Most of my time outside of the winter season is spent working on our small business and fly fishing. I live a very short walk from a good trout stream so I try and fish most days; at least for an hour or so. My daily routine consists of helping run a small business intermingled with some trout fishing, so I find a lot of correlations. It's hard not to occasionally let my thoughts drift back to business when I'm fishing (although I do try and escape). I was out fishing the other night thinking to myself, "I'm out here trying to sell to the trout. What am I doing wrong?" That is when I realized that success all comes down to presentation; both in sales and in fishing.
It's Not Necessarily The Offering
Watch almost anyone fly fishing and you will see them change their fly a lot. Fishermen always think that if they aren't catching fish then the fish must be eating something else. However, that is typically far from the truth. A fisherman is usually quite educated about what should be working, whether that tip came from a friend or a fishing report. Much like in our business we are out there prospecting with things that we believe should be selling, but sometimes they don't always sell. Typically the problem is not what you are selling, but rather the form of what you are selling and where you are trying to sell it. Let me explain further.
I learned a long time ago that if the fish are not eating your fly you should try something a little bit smaller or bigger than what you are currently using. That means that you should use the exact same offering but in a different size. Other tactics are to use the same type of fly but in a bit of a different color. These changes work more often than you would think. I reason that it's because the fish see so much of the same thing that when something comes by that looks just a bit different it stands out and they can't resist. In your business realize that modifying your offering just a little bit can go a long way towards gaining new customers.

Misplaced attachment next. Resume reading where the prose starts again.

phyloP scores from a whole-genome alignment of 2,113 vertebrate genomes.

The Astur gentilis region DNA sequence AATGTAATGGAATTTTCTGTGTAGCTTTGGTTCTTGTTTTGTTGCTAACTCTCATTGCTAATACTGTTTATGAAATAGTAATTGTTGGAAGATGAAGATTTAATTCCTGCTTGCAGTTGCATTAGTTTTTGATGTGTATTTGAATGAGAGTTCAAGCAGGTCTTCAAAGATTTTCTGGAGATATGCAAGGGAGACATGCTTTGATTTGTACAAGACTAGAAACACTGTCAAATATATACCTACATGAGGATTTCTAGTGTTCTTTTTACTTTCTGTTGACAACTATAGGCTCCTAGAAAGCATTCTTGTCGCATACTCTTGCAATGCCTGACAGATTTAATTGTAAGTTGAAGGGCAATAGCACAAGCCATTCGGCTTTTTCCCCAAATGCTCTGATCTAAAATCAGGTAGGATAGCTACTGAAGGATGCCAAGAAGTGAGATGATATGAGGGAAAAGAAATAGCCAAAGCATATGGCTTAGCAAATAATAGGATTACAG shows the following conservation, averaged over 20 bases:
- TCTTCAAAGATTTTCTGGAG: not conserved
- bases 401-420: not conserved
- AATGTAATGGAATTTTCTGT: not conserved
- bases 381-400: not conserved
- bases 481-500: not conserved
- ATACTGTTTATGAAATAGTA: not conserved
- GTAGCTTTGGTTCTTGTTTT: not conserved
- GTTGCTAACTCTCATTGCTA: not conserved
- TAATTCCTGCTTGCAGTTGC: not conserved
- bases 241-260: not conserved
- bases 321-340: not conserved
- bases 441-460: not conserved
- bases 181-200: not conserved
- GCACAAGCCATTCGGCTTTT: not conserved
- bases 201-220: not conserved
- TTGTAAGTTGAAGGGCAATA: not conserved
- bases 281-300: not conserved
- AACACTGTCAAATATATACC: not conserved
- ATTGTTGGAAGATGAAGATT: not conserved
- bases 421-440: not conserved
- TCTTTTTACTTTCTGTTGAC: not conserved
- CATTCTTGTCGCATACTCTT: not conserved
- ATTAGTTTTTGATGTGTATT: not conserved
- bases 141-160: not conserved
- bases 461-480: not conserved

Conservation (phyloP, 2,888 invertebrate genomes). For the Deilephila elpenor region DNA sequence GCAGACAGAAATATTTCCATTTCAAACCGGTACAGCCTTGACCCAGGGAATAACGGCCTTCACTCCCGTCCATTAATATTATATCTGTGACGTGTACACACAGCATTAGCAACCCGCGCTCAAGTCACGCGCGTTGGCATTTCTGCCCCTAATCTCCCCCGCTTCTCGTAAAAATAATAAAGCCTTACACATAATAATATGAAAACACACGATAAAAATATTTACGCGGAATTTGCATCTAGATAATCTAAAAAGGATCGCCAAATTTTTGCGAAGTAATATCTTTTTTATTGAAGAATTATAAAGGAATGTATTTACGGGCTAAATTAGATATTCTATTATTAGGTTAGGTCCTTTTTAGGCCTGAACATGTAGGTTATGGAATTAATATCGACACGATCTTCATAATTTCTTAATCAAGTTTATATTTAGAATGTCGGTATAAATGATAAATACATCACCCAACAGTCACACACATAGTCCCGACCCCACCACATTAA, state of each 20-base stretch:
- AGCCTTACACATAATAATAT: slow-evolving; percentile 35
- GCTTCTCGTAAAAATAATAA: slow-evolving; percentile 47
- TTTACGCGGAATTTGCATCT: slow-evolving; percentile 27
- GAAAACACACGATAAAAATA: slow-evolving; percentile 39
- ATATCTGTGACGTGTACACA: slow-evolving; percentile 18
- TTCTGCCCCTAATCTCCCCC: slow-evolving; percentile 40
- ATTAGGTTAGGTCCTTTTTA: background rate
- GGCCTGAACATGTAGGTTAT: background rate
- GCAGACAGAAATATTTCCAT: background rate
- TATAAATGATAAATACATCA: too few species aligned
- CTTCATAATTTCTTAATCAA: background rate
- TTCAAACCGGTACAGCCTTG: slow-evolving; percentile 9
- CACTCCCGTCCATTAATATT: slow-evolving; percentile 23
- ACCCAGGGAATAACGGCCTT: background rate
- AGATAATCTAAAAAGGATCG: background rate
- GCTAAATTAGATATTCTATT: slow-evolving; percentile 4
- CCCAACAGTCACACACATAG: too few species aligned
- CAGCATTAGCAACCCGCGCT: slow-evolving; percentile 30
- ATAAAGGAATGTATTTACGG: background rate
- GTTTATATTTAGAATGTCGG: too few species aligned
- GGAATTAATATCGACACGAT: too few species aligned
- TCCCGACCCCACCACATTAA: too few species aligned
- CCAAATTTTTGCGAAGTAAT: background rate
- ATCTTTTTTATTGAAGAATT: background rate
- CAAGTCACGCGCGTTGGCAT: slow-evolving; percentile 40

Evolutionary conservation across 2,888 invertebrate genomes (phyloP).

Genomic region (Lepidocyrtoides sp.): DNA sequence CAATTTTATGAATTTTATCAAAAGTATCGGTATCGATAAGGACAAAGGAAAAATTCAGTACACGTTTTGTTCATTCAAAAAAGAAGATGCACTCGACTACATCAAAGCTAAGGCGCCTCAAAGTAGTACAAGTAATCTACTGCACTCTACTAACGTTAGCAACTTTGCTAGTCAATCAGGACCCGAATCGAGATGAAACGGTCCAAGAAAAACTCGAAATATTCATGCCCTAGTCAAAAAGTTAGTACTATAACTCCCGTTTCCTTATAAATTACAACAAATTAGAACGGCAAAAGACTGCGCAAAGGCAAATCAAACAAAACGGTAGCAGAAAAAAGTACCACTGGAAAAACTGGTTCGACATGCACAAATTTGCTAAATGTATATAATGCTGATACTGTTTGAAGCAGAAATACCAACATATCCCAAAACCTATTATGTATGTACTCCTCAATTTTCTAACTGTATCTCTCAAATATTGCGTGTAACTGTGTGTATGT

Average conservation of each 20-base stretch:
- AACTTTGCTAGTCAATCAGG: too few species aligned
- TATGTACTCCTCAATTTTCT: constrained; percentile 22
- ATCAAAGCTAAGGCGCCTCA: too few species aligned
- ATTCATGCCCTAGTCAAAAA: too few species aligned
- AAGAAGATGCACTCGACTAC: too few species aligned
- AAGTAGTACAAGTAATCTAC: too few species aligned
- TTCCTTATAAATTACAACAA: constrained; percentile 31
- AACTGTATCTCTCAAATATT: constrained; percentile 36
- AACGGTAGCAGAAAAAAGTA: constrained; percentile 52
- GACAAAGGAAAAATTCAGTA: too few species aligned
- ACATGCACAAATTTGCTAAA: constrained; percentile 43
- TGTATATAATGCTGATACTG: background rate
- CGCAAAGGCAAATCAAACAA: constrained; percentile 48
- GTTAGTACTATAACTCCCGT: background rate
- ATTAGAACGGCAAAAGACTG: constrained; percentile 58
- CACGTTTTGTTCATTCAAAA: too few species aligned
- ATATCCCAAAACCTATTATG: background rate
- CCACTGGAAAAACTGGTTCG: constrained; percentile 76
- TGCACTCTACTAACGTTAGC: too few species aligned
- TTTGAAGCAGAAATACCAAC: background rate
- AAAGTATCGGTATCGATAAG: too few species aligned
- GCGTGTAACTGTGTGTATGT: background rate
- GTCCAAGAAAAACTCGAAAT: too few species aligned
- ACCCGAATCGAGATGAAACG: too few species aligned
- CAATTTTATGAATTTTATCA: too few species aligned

Like I said in the beginning when fishermen aren't catching fish they immediately change flies and cast again in the same spot. Sometimes changing your angle or location in relation to your target will earn you that difficult fish. Fishermen also get confident in certain spots because they have had success there in the past. However, showing up at the same place with the same offering year after year is eventually going to stop working. You need to change things up in your business and keep your offerings fresh. Try some new networking events or maybe even consider some new tactics.
There are a lot of different ways you can present a fly to a trout. First, is your mode of prospecting; you can either be floating in a boat or wade fishing. In the spring and early summer, snow melt causes the rivers to rise making the wade fishing difficult. Additionally most of the fish are forced to find slower water, which is usually on the bank. Therefore, fishing from a boat is a preferred method when the river is high so you can cast to the bank rather than cast from it. Then you need to consider your actual fishing tactic of dry fly, nymph or streamer. Let's not get too technical here but you have some serious options. What you need to determine is what prospecting tactic will yield the best results given the current situation. In other words you need to calculate your ROI (return on investment) for your various prospecting tactics to determine what works best for your current environment. Selling, much like marketing, requires some financial reporting and analysis in order to become successful.
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Photo Credit - Taken by author Matt Roberge while rowing the boat